Zimbabwe's political opposition is calling on the United Nations to intervene to help end the post-election crisis gripping the nation. From U.N. headquarters in New York, VOA's Margaret Besheer has more.
Secretary-general of the opposition Movement for Democratic Change (MDC), Tendai Biti, told reporters at the United Nations Tuesday his country has become a "war zone".
He said pro-government militias have been deployed in every district, thousands of families have been displaced, homes and farms have been burned, torture camps have been set up, people have disappeared and his party can confirm that at least 18 people have been killed since the contested presidential election on March 29.
"There is a systematic violence being unleashed by the State against the people of Zimbabwe," he said.
He called on the U.N. Security Council to adopt a "strong and decisive" resolution against the regime in Harare, and he urged the secretary-general to send a special envoy to assess the situation.
On March 29, Zimbabwe held both parliamentary and presidential elections. The MDC won control of parliament in that vote, but the results of the presidential ballot still have not been released. The opposition says its candidate, Morgan Tsvangirai won outright, but others contend a run-off vote may be necessary.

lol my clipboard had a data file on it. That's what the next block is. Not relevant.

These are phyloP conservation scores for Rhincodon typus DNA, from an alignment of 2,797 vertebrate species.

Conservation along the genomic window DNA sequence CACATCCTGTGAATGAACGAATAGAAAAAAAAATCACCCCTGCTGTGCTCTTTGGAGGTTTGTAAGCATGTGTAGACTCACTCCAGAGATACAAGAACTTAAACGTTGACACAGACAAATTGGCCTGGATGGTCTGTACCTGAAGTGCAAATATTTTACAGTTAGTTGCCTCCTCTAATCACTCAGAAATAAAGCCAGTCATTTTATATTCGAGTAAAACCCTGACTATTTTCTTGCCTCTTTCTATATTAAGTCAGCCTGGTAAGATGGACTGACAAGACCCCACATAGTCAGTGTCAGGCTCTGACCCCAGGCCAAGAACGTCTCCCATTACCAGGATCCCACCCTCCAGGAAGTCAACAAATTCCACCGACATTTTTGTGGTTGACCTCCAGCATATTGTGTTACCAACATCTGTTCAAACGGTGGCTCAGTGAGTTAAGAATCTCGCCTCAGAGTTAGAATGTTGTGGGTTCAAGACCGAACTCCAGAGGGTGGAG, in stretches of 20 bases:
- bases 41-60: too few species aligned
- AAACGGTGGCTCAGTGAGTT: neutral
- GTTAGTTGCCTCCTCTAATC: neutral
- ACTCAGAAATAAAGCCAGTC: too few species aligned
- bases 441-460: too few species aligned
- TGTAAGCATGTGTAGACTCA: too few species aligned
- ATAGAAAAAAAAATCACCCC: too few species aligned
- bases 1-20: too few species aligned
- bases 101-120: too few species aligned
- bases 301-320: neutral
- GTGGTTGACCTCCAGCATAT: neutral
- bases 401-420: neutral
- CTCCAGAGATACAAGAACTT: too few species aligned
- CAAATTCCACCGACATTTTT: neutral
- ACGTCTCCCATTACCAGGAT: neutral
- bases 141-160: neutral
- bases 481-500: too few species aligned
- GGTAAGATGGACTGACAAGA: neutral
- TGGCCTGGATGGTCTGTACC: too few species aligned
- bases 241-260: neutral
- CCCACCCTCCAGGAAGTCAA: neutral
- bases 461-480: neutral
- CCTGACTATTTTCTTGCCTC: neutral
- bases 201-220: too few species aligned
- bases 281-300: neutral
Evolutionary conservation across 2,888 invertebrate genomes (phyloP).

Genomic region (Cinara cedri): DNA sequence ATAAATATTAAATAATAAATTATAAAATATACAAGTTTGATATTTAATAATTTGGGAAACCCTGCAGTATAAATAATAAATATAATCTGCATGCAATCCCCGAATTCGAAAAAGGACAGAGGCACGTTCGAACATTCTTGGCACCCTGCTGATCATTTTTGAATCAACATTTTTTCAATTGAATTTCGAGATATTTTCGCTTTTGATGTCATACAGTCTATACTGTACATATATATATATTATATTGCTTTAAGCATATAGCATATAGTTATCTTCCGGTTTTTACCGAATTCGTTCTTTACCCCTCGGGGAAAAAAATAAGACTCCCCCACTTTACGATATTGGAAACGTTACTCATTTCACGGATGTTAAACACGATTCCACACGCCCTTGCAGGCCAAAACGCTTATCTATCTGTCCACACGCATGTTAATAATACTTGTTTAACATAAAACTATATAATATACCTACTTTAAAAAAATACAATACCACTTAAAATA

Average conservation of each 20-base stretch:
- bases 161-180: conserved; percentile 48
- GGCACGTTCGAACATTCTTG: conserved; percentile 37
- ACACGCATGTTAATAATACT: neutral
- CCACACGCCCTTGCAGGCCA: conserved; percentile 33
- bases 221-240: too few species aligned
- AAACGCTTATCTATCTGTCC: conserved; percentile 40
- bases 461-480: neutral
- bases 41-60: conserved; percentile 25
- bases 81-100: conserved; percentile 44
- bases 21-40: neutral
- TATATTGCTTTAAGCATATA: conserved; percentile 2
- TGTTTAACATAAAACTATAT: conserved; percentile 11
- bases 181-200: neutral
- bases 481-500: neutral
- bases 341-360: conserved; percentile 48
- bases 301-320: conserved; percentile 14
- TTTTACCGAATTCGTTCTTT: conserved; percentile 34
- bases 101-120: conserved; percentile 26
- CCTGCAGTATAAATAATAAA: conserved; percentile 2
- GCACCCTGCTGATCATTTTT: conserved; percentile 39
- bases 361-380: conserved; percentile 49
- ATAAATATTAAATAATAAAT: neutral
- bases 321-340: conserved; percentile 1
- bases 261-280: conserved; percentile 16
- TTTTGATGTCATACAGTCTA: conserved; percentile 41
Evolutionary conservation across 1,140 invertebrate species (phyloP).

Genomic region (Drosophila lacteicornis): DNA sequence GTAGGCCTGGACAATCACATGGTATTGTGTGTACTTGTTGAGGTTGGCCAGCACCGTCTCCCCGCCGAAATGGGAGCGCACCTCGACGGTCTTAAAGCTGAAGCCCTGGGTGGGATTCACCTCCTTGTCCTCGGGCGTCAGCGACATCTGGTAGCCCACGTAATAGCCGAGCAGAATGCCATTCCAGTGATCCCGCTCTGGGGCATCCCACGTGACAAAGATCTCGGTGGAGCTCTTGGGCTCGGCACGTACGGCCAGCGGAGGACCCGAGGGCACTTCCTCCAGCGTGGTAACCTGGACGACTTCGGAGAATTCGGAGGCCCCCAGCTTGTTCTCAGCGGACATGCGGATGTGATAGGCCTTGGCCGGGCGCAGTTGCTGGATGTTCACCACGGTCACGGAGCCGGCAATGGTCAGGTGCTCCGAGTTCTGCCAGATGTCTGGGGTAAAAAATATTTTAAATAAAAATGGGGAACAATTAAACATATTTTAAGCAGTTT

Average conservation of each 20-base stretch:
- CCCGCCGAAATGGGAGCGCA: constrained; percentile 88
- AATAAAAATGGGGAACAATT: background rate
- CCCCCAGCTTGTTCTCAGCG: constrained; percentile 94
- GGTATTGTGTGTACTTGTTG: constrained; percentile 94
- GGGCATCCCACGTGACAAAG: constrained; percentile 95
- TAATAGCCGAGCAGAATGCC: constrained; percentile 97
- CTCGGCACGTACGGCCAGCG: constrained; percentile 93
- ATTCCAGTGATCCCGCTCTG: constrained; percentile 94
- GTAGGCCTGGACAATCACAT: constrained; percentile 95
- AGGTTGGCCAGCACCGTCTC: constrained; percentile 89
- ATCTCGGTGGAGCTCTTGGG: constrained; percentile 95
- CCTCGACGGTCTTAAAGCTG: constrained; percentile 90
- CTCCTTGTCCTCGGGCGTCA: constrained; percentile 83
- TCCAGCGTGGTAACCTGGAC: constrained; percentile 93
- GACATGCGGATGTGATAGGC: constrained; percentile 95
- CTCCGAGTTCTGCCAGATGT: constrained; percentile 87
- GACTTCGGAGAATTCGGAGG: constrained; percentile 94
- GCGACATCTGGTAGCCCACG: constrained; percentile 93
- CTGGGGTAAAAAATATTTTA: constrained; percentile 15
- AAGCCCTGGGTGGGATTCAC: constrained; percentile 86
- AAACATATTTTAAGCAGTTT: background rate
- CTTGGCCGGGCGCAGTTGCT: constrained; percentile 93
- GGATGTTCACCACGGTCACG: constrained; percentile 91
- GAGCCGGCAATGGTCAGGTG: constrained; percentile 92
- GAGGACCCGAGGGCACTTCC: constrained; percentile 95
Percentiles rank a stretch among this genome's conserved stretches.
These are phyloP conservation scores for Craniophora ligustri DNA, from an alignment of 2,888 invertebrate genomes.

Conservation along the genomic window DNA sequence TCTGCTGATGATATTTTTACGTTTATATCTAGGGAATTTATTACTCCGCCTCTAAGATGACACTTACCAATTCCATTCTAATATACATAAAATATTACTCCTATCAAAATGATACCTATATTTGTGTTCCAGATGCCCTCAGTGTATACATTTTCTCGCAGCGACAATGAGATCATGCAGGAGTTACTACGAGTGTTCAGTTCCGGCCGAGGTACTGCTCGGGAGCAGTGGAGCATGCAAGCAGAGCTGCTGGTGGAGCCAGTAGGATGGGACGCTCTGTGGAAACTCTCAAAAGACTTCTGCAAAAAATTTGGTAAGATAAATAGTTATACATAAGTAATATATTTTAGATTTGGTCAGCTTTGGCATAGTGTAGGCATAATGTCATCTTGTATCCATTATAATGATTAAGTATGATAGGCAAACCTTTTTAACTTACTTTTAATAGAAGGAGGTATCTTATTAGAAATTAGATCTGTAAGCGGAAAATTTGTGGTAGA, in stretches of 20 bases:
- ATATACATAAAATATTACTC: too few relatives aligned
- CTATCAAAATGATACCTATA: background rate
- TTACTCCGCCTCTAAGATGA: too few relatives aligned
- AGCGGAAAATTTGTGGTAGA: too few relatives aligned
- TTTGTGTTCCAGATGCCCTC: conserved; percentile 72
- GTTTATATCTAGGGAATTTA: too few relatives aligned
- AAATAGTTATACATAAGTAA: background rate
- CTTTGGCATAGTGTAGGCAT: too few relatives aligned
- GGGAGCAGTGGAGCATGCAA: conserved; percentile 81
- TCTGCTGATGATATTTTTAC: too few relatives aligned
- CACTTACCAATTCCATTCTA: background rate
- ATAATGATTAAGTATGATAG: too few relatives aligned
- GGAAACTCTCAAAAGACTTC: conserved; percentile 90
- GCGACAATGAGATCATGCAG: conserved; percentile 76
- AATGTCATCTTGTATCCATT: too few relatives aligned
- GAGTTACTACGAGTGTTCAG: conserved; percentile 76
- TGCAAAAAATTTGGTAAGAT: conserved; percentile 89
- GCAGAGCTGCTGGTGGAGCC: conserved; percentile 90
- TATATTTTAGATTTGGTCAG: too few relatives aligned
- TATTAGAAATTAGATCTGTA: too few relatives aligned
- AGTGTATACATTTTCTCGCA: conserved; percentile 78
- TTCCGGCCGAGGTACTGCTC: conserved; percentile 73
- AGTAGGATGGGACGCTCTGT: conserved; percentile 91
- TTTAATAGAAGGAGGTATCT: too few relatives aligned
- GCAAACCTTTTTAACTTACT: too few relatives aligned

The Southern African Development Community (SADC), with South Africa in the lead, has been trying to mediate an end to the crisis. But Biti is unsatisfied with the regional response.
"It appears beyond doubt that the region itself is in a paralysis of action, and that paralysis is arising primarily because within the SADC itself, there are clearly those that are fighting in corner of people of Zimbabwe, but sadly, there are those one or two who are trying defend the status quo," he added.
Tuesday, the U.N. Security Council held a closed-door session on Zimbabwe. Biti was not in the meeting, but said he planned to meet privately with individual ambassadors from the council's 15 countries.
The council is divided on the crisis, with some nations, including the United States, Britain and France, pressing for tougher measures against the regime of President Robert Mugabe, while some other members are resisting, saying the issue is an internal one for Zimbabwe to solve.